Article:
Cattle herd tipped to shrink to record low
AUSTRALIA'S national cattle herd is predicted to shrink to its smallest in almost 30 years, thanks to what Meat and Livestock Australia describes as "one of the most difficult years on record".
MLA released its 2020 Cattle Industry Projections this week, and it expects to see a year-on-year decline of 5.8 per cent in the Australian cattle herd - currently about 26 million - plus a decline in slaughter, production and exports.
"From a cattle supply perspective, numbers over the next two years are expected to tighten considerably," MLA senior market analyst Adam Cheetham said.
"Adult cattle slaughter in 2020 is currently forecast to fall 15 per cent to 7.2 million head, with an expected tightening of supply as the year progresses.
"Production is forecast to be down 13 per cent to 2.1 million tonnes carcass weight."
But the outlook is not all bad news, with carcass weights tipped to go up, to about 292kg per head.
"Carcass weights are expected to increase three per cent per head as a result of an anticipated increase in the grain-fed portion of turn-off, combined with a lower percentage of female slaughter," Mr Cheetham said.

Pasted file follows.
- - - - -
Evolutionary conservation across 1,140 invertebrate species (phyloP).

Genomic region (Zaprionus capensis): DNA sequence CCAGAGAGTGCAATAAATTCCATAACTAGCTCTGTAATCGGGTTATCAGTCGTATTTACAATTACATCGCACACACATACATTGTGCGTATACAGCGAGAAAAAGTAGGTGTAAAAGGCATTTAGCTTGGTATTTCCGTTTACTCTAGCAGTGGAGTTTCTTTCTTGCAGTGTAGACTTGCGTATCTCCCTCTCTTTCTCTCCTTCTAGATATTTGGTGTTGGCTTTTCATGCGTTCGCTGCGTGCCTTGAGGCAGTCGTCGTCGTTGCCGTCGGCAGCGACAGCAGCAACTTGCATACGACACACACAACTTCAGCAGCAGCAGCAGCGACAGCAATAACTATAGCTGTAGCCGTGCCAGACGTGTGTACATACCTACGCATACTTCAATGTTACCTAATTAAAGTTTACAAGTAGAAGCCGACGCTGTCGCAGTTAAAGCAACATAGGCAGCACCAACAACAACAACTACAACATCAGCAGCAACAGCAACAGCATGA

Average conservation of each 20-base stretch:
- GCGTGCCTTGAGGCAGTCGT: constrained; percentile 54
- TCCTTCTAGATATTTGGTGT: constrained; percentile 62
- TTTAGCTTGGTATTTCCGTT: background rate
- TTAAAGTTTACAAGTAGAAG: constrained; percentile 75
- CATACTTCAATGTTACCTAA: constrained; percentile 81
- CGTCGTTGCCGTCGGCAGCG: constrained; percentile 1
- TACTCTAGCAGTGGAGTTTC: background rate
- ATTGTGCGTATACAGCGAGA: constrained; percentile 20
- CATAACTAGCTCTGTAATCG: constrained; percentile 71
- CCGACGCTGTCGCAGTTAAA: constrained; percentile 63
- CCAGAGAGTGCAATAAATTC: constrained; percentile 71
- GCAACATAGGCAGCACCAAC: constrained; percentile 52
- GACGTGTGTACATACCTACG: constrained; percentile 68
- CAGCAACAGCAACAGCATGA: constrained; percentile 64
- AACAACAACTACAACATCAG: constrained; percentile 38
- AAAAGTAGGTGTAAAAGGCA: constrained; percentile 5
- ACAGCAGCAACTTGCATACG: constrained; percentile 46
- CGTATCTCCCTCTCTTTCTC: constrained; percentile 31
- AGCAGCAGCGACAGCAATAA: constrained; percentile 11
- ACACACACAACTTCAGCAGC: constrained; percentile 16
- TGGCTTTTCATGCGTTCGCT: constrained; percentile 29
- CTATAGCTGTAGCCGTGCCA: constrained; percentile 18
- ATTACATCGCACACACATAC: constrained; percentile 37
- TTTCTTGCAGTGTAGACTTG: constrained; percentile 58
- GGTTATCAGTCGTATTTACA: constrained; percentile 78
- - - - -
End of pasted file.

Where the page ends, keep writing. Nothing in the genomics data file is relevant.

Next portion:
Further growth is also predicted for the lotfeeding sector due to both consumers' demand for high quality grain fed beef, and the need for finishing cattle in drought conditions.
Globally, demand for beef is expected to remain robust, and in turn support prices.
However, the typically lucrative export market may still experience a downturn.
"The global protein market experienced an exceptional year in 2019 … as more product was directed to the China market," Mr Cheetham said.
"Exports to China grew 85 per cent and the market emerged as Australia's largest by volume.
"Demand for beef from many other key markets around the world remains robust, but buyers must now compete more fiercely for that product.
"In 2020, Australian beef exports are forecast to decline 16 per cent to 1.03 million tonnes shipped weight - one of the lowest levels in recent years, but still higher than any year before 2013."
While a little rain in parts of Australia, including southwest Queensland, has given some confidence back to those who have received it, and had some impact on cattle prices going up, the MLA report says it will take even more than these showers to have a widespread impact on cattle prices.
Should more rain promote a major improvement in seasonal conditions, there is every chance cattle prices could still find support, as restockers, feeders and processors will be competing for a reduced pool of livestock.
Young cattle and breeding stock prices will be influenced significantly by the extent of the improvement in pasture availability," Mr Cheetham said.
"Even without good rain, finished cattle prices should remain at historically high levels as a result of the strong demand fundamentals."